2013-02-19

194

Analyzing Cranberry Bioactive Compounds  

Microsoft Academic Search

There is a growing public interest for the North American cranberry (Vaccinium macrocarpon) as a functional food because of the potential health benefits linked to phytochemical compounds present in the fruit—the anthocyanin pigments, responsible for its brilliant red color, and other secondary plant metabolites (flavonols, flavan-3-ols, proanthocyanidins, and phenolic acid derivatives). Isolation of these phenolic compounds and flavonoids from a

J. Côté; S. Caillet; G. Doyon; J.-F Sylvain; M. Lacroix

2010-01-01

195

Toxicity of nitroaromatic compounds  

SciTech Connect

The contents of this book include: Sex, Strain, and Species Differences in the Response of Rodents to Nitrobenzene Vapors; The Hepatocarcinogenicity of Dinitrotoluenes; Free Radical Mechanism of Nitroreductase; Use of an In Vivo DNA Repair Assay in the Study of Genotoxicity of Nitroaromatic Compounds; and Possible Models for Risk Assessment of Nitroaromatic Compounds.

Rickert, D.E.

1985-01-01

196

Edheads: The Compound Machine  

NSDL National Science Digital Library

This resource is a collection of interactive animations designed to help kids learn how forces and simple machines can work together to create the compound machine. Child-centered animated activities enhance understanding of how compound machines function and how they are differentiated from simple machines. Additionally the site includes a glossary of important terms, lesson plans, a teacher's guide and information about professionals who work with compound machines. This page is part of a larger collection of animated education resources for the elementary level.

2007-09-18

197

CHAPTER XVI TUNICATES AND LANCELETS  

E-print Network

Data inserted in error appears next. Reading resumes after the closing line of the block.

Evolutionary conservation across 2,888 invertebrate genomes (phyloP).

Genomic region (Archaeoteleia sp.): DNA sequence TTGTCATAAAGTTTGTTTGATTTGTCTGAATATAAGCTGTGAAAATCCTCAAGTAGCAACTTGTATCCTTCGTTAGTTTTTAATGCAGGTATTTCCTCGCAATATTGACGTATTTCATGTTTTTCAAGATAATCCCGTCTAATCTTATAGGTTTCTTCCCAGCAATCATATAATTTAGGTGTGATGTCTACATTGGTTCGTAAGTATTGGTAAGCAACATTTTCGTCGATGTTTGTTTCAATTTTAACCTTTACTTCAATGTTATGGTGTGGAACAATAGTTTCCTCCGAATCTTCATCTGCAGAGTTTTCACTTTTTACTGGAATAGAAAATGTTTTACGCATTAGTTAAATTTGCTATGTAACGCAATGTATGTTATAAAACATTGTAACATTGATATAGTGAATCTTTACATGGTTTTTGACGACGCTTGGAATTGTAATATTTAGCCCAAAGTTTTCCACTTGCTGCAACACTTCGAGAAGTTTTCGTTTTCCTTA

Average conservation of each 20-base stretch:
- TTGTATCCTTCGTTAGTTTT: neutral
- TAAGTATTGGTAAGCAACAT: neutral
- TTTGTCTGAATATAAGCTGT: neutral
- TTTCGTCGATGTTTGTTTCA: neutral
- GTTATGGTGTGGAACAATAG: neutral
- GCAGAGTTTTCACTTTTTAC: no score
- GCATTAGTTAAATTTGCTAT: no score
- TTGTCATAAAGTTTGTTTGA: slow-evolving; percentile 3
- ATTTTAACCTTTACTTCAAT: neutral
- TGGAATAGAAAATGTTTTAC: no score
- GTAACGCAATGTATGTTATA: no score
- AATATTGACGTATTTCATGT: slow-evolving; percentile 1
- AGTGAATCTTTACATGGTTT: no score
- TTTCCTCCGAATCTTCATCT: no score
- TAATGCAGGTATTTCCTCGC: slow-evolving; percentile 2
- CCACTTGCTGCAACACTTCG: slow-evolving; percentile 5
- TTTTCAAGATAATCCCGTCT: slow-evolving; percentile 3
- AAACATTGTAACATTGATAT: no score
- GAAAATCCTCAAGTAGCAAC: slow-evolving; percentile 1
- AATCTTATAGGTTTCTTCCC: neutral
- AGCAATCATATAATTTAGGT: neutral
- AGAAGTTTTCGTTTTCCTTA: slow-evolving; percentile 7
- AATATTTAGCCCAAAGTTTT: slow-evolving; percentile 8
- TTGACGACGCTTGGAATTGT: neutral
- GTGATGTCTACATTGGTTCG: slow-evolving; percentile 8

or hard skeletal parts, they have not left recognizable fossils. Though of very minor economic importance to the numerous zooids and often have much superficial likeness to the sponges in association with which they very

198

Computational Reality XVI Temperature dependency  

E-print Network

dependency of the coefficients From a thermodynamical point of view, as introduced in Comp.Real.X, the changeU = ij dji + T dS , (1) where the Cauchy stress tensor, Euler-Almansi strain tensor, absolute temperature the reference temperature Tref.. For "semi-solid" or "fluid-like" materials, such as polymer melts, cosmetic

Berlin,Technische Universität

199

Heart testing compound  

DOEpatents

The compound 15-(p-[.sup.125 I]-iodophenyl)-6-tellurapentadecanoic acid is disclosed as a myocardial imaging agent having rapid and pronounced uptake, prolonged myocardial retention, and low in vivo deiodination.

Knapp, Jr., Furn F. (Oak Ridge, TN); Goodman, Mark M. (Knoxville, TN)

1985-01-01

200

Heart testing compound  

DOEpatents

The compound 15-(p-(/sup 125/I)-iodophenyl)-6-tellurapentadecanoic acid is disclosed as a myocardial imaging agent having rapid and pronounced uptake, prolonged myocardial retention, and low in vivo deiodination.

Knapp, F.F. Jr.; Goodman, M.M.

1983-06-29

201

Ringed-Carbon Compounds  

NSDL National Science Digital Library

In this interactive activity adapted from NOVA, learn about alkaloids and steroids, both examples of compounds with carbon rings. Short videos with interviews,animations, and photographs are featured.

Foundation, Wgbh E.

2007-02-12

202

Effects of methoxy and formyl substituents on the energetics and reactivity of ?-naphthalenes: a calorimetric and computational study.  

PubMed

A combined experimental and computational study was developed to evaluate and understand the energetics and reactivity of formyl and methoxy ?-naphthalene derivatives. Static bomb combustion calorimetry and the Calvet microcalorimetry were the experimental techniques used to determine the standard (p(o)=0.1 MPa) molar enthalpies of formation, in the liquid phase, ?fHm(o)(l), and of vaporization, ?l(g)Hm(o), at T=298.15K, respectively, of the two liquid naphthalene derivatives. Those experimental values were used to derive the values of the experimental standard molar enthalpies of formation, in the gaseous phase, ?fHm(o)(g), of 1-methoxynaphthalene, (-3.0 ± 3.1)kJmol(-1), and of 1-formylnaphthalene, (36.3 ± 4.1)kJ mol(-1). High-level quantum chemical calculations at the composite G3(MP2)//B3LYP level were performed to estimate the values of the ?fHm(o)(g) of the two compounds studied resulting in values in very good agreement with experimental ones. Natural bond orbital (NBO) calculations were also performed to determine more about the structure and reactivity of this class of compounds. PMID:24444416

Silva, Ana L R; Freitas, Vera L S; Ribeiro da Silva, Maria D M C

2014-07-01

203

Nonpost mold cure compound  

NASA Astrophysics Data System (ADS)